Now, I’m not stumping for spanking, far from it. But I think this notion is part of the reason for the respect and admiration that TNC managed to retain for his father and why in the long run despite not liking him for a while, he still loved his father. Because he knew his father loved him. Because, despite what may have been flawed methods he at least attempted to parent him, which is more than a lot of kids got.

  • Zesi

    I, too, believe there is a cultural difference.

    This is an interesting abstract—basically, when they compared black, white, and Latino parents and the effectiveness of spanking on kids less than 2—it was statistically significant in a negative way for the white children once they got into school, but not the black and Latino ones.

  • TheMindFrame

    The cultural differences can be seen even when the parents are not around. One of the first things I realized when I started teaching five years ago was the difference in the way that which black, white, latino and asian students reacted to teachers and their role as authority figures. For the white children I worked with, my role as a teacher automatically carried a certain level of authority already built in. For my other students, I was the teacher, but my authority had to be earned. It wasn’t enough to stand in front of the blackboard, if I was going to be in charge, if I was going to command authority, I was going to have to prove I knew how to use it. For most of those kids, hearing me raise my voice, or hardening my words a little when I was trying to get them to behave a certain way, meant I was serious about what I was saying. A lot of the white kids just recoiled and I became the scary black teacher. So yes, culture has something to do with it, socio-economic status might influence it as well, but as people dig into their preconceptions it becomes harder to understand the complexity of it all.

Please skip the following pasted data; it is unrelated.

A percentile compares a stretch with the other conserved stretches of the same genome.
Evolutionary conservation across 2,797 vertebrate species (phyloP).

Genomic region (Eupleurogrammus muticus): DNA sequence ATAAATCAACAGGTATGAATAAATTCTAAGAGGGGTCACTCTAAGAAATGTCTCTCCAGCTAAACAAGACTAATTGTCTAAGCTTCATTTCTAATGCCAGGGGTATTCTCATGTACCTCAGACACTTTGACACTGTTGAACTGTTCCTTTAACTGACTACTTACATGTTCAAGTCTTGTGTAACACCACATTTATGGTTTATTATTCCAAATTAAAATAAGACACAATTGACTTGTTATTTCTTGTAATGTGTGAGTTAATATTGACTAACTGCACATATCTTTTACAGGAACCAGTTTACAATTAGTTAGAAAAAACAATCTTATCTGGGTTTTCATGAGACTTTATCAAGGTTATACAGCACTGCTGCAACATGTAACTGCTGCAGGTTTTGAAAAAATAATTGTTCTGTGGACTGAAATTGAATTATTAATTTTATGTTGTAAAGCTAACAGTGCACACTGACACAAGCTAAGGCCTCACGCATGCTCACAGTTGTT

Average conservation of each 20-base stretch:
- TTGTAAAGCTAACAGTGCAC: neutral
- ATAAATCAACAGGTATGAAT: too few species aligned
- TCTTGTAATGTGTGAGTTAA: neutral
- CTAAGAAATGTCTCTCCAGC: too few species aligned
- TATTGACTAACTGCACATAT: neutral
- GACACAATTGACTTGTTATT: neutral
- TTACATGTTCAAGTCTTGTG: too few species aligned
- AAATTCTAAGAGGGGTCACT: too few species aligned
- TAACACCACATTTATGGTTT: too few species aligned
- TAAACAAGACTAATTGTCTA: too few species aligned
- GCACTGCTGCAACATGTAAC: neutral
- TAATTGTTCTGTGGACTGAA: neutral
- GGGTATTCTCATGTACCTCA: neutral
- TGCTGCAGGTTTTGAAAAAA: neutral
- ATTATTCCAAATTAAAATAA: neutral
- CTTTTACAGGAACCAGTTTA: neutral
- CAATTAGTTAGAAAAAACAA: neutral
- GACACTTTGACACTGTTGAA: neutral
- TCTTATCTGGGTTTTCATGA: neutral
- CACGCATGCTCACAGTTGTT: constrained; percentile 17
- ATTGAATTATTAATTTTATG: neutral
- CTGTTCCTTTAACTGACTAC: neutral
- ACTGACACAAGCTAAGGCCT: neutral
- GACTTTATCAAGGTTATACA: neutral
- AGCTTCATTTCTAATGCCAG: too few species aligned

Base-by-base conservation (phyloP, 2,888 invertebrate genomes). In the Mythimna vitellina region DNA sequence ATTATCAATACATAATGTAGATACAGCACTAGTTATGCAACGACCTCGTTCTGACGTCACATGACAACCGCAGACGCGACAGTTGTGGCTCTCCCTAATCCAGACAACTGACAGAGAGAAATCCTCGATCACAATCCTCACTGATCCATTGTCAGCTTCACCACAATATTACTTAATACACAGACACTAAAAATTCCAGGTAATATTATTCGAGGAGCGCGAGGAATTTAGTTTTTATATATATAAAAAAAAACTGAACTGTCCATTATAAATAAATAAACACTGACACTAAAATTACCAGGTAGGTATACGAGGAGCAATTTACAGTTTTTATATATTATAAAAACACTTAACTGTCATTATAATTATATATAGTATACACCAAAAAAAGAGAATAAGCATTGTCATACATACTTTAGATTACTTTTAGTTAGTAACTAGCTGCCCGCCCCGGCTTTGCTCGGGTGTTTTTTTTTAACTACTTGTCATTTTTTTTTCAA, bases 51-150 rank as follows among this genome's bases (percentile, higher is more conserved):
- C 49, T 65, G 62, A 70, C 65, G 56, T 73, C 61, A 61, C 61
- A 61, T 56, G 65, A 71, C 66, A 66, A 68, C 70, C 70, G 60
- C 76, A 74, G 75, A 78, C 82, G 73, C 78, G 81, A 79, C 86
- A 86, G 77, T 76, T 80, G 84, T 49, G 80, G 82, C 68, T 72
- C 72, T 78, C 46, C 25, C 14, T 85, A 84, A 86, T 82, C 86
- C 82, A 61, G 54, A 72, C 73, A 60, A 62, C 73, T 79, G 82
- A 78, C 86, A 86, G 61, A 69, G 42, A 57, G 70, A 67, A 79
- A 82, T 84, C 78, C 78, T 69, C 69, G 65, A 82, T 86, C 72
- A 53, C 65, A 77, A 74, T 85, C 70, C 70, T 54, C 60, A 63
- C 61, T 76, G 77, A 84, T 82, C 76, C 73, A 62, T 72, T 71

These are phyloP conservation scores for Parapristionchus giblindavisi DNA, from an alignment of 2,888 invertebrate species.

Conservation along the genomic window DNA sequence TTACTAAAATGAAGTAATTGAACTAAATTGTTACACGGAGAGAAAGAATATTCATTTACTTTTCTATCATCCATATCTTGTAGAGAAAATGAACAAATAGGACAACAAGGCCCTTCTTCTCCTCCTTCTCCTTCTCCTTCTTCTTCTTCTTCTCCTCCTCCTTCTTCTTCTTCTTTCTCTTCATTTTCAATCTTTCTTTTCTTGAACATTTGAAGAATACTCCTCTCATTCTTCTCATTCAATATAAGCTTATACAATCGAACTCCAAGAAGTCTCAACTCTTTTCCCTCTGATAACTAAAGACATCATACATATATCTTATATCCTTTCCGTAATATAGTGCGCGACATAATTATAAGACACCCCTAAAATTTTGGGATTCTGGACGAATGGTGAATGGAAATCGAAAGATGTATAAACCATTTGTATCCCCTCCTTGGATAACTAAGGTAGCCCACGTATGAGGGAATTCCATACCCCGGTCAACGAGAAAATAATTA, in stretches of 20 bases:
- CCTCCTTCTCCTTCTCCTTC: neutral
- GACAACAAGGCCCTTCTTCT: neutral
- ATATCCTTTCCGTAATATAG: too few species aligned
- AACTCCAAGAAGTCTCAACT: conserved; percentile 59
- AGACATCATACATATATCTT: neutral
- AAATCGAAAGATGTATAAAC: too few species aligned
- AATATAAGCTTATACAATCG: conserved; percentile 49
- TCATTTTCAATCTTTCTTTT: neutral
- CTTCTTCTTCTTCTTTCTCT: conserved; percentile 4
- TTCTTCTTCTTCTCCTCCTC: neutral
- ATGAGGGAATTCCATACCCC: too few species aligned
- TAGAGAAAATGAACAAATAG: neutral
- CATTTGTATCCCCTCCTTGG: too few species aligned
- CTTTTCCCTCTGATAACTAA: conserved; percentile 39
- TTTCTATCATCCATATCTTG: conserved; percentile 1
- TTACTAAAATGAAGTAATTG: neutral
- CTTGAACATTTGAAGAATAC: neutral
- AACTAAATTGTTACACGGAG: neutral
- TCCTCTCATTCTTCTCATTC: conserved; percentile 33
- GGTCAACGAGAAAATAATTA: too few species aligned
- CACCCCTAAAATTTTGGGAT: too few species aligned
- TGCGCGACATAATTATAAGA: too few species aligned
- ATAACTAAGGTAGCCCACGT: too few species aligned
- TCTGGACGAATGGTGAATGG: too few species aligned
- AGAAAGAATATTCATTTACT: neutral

• It is interesting that many of us associate corporal punishment with something from our cultural background. There is historical research that suggests that our ancestors “learned” spanking as a strategy from certain religious traditions of slave masters, and that it was not a big part of many African cultures from which we had roots.